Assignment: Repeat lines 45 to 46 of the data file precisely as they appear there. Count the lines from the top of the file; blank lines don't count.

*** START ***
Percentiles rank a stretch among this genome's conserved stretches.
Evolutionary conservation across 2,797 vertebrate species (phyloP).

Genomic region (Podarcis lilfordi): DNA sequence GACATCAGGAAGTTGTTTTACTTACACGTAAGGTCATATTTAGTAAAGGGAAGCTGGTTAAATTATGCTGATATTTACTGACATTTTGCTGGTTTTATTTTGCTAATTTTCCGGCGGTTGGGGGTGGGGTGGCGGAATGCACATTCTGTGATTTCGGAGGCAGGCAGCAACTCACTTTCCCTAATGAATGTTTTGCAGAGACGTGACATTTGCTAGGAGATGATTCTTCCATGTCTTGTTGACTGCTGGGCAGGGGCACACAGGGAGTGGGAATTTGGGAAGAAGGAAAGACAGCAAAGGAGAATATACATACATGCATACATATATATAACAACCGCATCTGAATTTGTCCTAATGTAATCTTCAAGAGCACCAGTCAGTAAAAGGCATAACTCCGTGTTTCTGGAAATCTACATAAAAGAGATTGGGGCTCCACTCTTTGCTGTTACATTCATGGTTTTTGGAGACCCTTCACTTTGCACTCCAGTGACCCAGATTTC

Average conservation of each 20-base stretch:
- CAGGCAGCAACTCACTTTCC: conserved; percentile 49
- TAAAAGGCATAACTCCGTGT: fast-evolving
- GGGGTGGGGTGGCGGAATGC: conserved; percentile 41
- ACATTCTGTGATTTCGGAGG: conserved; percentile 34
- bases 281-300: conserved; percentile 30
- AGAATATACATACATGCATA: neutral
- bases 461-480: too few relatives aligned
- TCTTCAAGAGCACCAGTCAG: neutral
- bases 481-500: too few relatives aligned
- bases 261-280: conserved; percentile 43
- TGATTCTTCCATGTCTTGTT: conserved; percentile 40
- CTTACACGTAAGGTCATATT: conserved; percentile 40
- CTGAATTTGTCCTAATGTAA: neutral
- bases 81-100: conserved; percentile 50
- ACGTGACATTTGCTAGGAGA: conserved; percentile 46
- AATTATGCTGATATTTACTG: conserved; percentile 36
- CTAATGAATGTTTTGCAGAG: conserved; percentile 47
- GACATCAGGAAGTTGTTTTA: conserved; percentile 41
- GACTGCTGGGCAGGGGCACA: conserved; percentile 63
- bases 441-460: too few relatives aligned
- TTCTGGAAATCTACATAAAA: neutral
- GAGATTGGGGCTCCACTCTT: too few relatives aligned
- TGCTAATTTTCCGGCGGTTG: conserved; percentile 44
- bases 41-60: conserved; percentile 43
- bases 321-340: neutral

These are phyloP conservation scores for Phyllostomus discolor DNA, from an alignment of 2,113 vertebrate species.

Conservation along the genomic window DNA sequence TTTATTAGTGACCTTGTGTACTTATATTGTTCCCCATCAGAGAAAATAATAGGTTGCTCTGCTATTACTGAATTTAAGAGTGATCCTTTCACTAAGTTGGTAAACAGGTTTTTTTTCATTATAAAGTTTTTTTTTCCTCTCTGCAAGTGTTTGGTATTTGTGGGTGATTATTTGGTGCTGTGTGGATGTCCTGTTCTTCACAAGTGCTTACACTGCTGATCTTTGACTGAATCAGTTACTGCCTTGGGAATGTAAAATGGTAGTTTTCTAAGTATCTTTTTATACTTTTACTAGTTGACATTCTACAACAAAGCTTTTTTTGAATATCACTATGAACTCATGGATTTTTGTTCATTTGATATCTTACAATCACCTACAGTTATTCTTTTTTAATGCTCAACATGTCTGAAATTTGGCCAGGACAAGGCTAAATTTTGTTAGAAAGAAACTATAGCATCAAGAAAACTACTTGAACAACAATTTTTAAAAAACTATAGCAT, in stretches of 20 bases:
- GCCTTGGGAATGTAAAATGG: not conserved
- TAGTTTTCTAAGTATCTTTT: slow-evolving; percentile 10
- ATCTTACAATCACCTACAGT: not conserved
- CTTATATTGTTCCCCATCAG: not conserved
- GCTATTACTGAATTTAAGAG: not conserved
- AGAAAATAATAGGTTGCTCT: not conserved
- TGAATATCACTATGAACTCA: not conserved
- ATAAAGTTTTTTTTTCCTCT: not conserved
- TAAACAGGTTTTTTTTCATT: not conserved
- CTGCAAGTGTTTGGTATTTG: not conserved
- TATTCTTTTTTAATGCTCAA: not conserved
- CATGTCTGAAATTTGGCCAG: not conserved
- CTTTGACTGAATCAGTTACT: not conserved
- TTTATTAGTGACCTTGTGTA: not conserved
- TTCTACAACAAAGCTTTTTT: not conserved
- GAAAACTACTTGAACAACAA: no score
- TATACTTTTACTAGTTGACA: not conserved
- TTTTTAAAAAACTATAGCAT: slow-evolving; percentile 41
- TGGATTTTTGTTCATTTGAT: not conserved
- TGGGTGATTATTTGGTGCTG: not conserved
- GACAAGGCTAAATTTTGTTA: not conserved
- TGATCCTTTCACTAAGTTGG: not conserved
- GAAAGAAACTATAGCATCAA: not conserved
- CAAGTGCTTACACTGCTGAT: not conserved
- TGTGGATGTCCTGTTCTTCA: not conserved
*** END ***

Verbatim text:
- TTTATTAGTGACCTTGTGTA: not conserved
- TTCTACAACAAAGCTTTTTT: not conserved